x·x=x^2=a^2-b^2 + i(2ab), rather that a^2+b^2. The minus sign is important.

    So we have,

    x⋅x = (x_1 + iy_1)^2 + (x_2 + iy_2)^2 + (x_3 + iy_3)^2 = 0

    I hope the above is clear as the original quote was not..

    Thanks.
     
  5. Mar 7, 2016 #4
    So a post of andrewkirk's disappeared but think I remember most of it. So as for the physics content of my question I agree that this is probably a dead end, but still maybe an interesting math question. The link I gave of Thayer Watkins website was material that he probably got from the book of the famous mathematician Elie Cartan, The Theory of Spinors? I butchered the question, sorry. Here is a relevant page from that book, (which Google lets you read a bit)

    https://books.google.com/books?id=f-_DAgAAQBAJ&printsec=frontcover&dq=the+theory+of+spinors&hl=en&sa=X&ved=0ahUKEwi9063Y-K_LAhWLFx4KHWFvCGAQ6AEIHTAA#v=onepage&q=the theory of spinors&f=false

    upload_2016-3-7_20-35-51.png

    So what is the shape of the surfacec defined by x∈ℂ^3 and x⋅x = 0? My first guess is that it is a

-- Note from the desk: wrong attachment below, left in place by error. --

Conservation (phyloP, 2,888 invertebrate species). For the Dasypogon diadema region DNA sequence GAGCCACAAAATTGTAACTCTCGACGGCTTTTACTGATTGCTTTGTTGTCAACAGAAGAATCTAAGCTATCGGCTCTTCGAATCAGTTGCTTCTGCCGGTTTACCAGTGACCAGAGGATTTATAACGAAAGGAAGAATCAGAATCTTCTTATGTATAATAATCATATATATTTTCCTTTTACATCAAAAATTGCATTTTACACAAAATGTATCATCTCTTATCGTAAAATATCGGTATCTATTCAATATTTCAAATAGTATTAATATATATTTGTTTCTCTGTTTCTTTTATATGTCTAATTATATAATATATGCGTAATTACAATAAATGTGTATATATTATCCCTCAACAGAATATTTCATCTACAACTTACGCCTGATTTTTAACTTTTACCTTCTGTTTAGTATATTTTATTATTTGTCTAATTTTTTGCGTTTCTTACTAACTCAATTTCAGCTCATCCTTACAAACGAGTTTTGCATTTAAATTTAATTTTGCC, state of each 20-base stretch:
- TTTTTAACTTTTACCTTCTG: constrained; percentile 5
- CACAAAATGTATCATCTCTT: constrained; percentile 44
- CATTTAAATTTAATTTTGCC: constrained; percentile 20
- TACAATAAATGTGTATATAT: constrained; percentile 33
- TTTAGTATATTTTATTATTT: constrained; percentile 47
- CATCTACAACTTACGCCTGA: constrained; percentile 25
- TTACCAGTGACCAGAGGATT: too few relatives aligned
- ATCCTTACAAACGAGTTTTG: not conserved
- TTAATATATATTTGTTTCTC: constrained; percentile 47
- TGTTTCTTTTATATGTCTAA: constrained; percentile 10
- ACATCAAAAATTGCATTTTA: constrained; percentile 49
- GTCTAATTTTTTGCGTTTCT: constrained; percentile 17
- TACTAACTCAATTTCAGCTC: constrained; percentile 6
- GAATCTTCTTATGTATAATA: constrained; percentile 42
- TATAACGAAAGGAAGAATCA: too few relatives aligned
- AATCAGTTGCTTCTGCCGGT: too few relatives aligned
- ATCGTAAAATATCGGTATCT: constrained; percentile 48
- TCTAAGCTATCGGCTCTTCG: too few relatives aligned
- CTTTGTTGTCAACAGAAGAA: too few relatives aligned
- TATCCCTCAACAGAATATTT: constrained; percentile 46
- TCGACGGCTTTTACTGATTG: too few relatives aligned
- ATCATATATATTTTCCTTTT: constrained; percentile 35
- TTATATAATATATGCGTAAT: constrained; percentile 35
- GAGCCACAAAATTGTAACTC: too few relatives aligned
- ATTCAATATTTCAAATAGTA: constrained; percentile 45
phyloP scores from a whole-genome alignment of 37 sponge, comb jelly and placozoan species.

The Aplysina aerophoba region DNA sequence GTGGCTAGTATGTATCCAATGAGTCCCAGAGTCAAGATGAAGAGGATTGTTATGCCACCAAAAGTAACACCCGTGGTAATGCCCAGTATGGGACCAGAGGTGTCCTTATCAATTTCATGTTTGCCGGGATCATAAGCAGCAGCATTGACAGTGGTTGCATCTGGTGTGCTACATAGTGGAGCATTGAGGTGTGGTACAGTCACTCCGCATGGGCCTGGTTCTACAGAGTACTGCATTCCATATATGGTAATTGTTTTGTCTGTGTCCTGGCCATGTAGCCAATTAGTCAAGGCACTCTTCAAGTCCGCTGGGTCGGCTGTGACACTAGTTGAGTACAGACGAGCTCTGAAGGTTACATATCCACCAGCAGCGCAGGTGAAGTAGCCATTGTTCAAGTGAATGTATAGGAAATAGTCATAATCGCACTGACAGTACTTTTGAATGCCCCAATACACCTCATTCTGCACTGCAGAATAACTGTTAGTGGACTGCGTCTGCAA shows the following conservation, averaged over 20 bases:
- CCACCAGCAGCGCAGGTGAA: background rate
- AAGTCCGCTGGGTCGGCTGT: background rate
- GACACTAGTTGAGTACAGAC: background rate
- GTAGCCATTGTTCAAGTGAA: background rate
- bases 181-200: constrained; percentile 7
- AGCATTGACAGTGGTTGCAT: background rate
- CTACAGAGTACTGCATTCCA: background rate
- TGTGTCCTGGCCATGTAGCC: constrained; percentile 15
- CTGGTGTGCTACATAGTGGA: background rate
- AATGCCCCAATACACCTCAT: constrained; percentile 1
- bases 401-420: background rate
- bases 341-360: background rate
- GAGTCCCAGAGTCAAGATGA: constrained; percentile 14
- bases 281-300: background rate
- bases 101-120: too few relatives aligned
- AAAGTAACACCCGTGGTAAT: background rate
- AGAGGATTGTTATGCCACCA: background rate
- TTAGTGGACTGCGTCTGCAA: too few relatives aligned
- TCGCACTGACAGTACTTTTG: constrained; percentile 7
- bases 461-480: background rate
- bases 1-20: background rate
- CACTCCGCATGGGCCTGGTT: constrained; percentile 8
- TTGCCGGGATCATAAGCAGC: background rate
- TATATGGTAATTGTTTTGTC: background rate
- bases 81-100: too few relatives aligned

boring 4 dimensional infinite space. My second guess is that because it is complex maybe something interesting is going on. We have,

    x⋅x = (x_1 + iy_1)^2 + (x_2 + iy_2)^2 + (x_3 + iy_3)^2 = 0 or

    (x_1^2 + x_2^2 + x_3^2) - (y_1^2 + y_2^2 + y_3^2) = 0 and

    (x_1y_1 + x_2y_2 + x_3y_3) = 0 So what?

    Also
    x⋅x = (x_1 + iy_1)^2 + (x_2 + iy_2)^2 + (x_3 + iy_3)^2 = z_1^2 + z_2^2 + z_3^2 = 0 or

    z_1^2 + z_2^2 = - z_3^2 So what?

    Is it true that 2z_1dz_1 + 2z_2dz_2 = - 2z_3dz_3 ? Can this help to understand the surface or do we need more powerful mathematics? Looking for simple ways at first to understand this surface.

    Thanks.
     
    Last edited: Mar 7, 2016
  6. Mar 7, 2016 #5
    I don't really know about spinors, but this is an interesting math question.

    Let's say a typical point in ℂ3 is called (u, v, w), so we can avoid subscripts. Then according to the Watkins notes*, a spinor is the locus S of the equation

    u2 + v2 + w2 = 0,​

    or in other words, the set

    S = {(u, v, w) ∈ ℂ3 | u2 + v2 + w2 = 0}.​